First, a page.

AD's English Literature : Main Features of Old English Language

Thursday, March 17, 2011

Main Features of Old English Language


Old English, a variant of West Germanic, was spoken by Angles, Saxons, and Jutes. In Ecclesiastical History of the English People(Historia ecclesiastica gentis Anglorum), completed in A.D. 731, the Northumbrian cleric Bede reported that the Germanic settlers of Anglo-Saxon England came from "three very powerful Germanic tribes, the Saxons, the Angles and the Jutes." According to tradition, the Jutes were the first to arrive, in 449. Settling in Britain, the invaders drove the indigenous Celtic-speaking peoples, notably the Britons, to the north and west. As time went on, Old English evolved further from the original Continental form, and regional dialects developed.

 Old English had four dialects –Northumbrian and Mercian , subdivisions of the dialects spoken by the Angles; West Saxon, a branch of the dialect spoken by the Saxons;  and Kentish, originally the dialect spoken by the Jutes. West Saxon gradually gained ascendancy and the documents, which enable us to study Old English, are documents of West Saxon. This period is estimated to be c. AD 475–900 consisting the split between Old English and Old Frisian (c. AD 475) up through historic early West Saxon of AD 900. Grammatically, Old English is an inflected and synthetic language: Theoretically the noun and adjectives are inflected for four cases in the singular and four in the plural and in addition the adjective has separates forms for each of the three genders. The nouns are inflected for number (singular and plural) and case (nominative, genitive, dative and accusative): the verbs show two tenses by inflection (present and past), three moods (indicative, subjunctive, and imperative), two numbers and three persons; adjectives have a strong and a weak declension.

                               Indo- European family of language
          In vocabulary, Old English was very resourceful in the formation of words by means of prefixes and suffixes. It was possible to form more than a hundred words from the same roet. Some of the most commonly employed suffixes were – dom, -end, -ere, -nes, -ung, -scipe to form nouns, and –sun, -wis to form adjectives. This feature was most widely used to form verbs with about twelve common prefixes to form verbs: be-, for-, fore-, ge-, mis-, of-, on- etc. another notable feature was the large number of self explaining compounds, that is compounds of two or more native words whose meaning is self evident such as gimmwyrhta ( gem-worker) (geweller). This capacity for forming new words by combining the existing ones and by deriving them with the help of prefixes and suffixes gave a remarkable variety and flexibility to Old English. This is evident in its literature, which is distinguished for its poetry rich in synonyms and metaphors e.g. Beowulf.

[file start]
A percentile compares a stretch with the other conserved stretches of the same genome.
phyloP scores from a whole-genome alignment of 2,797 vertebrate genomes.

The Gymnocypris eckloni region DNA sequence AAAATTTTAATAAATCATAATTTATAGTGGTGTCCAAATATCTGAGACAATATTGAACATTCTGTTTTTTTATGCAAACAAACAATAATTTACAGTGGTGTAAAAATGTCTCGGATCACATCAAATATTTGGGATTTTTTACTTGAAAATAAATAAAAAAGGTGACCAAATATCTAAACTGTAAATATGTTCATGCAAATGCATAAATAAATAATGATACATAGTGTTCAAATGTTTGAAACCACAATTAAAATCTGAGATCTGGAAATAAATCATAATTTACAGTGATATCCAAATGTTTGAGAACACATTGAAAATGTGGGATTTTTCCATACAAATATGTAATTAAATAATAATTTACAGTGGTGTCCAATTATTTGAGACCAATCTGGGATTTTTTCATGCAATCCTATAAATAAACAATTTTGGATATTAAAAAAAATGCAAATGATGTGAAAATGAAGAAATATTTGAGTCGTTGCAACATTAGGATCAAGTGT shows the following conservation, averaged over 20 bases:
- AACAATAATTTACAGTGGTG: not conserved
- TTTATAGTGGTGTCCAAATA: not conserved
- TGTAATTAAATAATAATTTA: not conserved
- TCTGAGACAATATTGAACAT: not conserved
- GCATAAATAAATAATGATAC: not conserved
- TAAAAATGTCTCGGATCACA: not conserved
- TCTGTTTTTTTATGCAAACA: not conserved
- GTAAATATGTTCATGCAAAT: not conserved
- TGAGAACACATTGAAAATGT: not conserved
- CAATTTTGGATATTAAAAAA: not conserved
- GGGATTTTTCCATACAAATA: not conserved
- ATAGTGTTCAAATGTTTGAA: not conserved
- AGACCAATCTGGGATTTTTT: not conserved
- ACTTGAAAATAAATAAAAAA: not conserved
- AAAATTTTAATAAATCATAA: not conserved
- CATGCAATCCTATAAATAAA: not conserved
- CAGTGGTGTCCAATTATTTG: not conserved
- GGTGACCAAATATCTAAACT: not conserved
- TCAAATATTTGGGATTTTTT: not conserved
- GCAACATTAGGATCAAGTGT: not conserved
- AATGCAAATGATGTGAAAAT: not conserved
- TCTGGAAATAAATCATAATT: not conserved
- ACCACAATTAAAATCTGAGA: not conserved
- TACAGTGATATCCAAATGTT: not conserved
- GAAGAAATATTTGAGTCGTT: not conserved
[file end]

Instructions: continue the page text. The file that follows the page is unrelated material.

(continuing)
Old English was characterized by strong and weak verbs; a dual number for pronouns (for example, a form for we two as well as for we); two different declensions of adjectives; four declensions of nouns; and grammatical distinctions of gender. In Old English phonology, the distinctive features are -- the breaking of front vowels most in the cases, before /x/, /w/, /r/ and consonant, /l/; shortening of Vowels when falling immediately before either three consonances or the combination of two consonants and two additional syllables in the word.


                   The Old English period is a multi-lingual period – a period with several languages being used simultaneously. Their contact inevitably produced a rich system of communication. Although rich in word-building possibilities, Old English was sparse in vocabulary.  To begin with, English interacted with Celtic, the language of the conquered people, itself another branches of Indo European tree. The Celtic influence is not strong and is most evident in place – names: Kent, London, Cornwall, and York go back to Celtic sources: Primarily those such as Aberdeen (“mouth of the Dee”) and Inchcape (“island cape”) that describe geographical features. Outside place names there are no more than about twenty words of Celtic Origin in modern English. Scholars believe that ten common nouns in Old English are of Celtic origin; among these are cart, down, and clock.As against this the Latin influence has been very strong on English, perhaps the most pervasive of all influences. Most Latin words were introduced as a result of the spread of Christianity. Such words included not only ecclesiastical terms—for example, altar, mass, priest, psalm, temple—but also many others of less specialized significance, such as cheese, wine, and street.  The third influences are the Scandinavian influence. The Scandinavian plundering raids began, according to the Anglo Saxon Chronicle, in A.D. 787 and continued with interruptions for more than 250 years until from 1014 to 1039 A.D. The Scandinavian influence was through – it extended to matters of grammar and syntax as well. About 40 Scandinavian (Old Norse) words were introduced into Old English by the Norsemen, or Vikings, who invaded Britain periodically from the late 8th century on. For example, the word law—entered the language, as well as the verb form are and such widely used words as take, cut, both, ill, and ugly. This of course was facilitated by the close racial kinship between the Norman and the English, by the fact of their subsequent assimilation and by the fact that the Danes accepted Christianity fairly early. 


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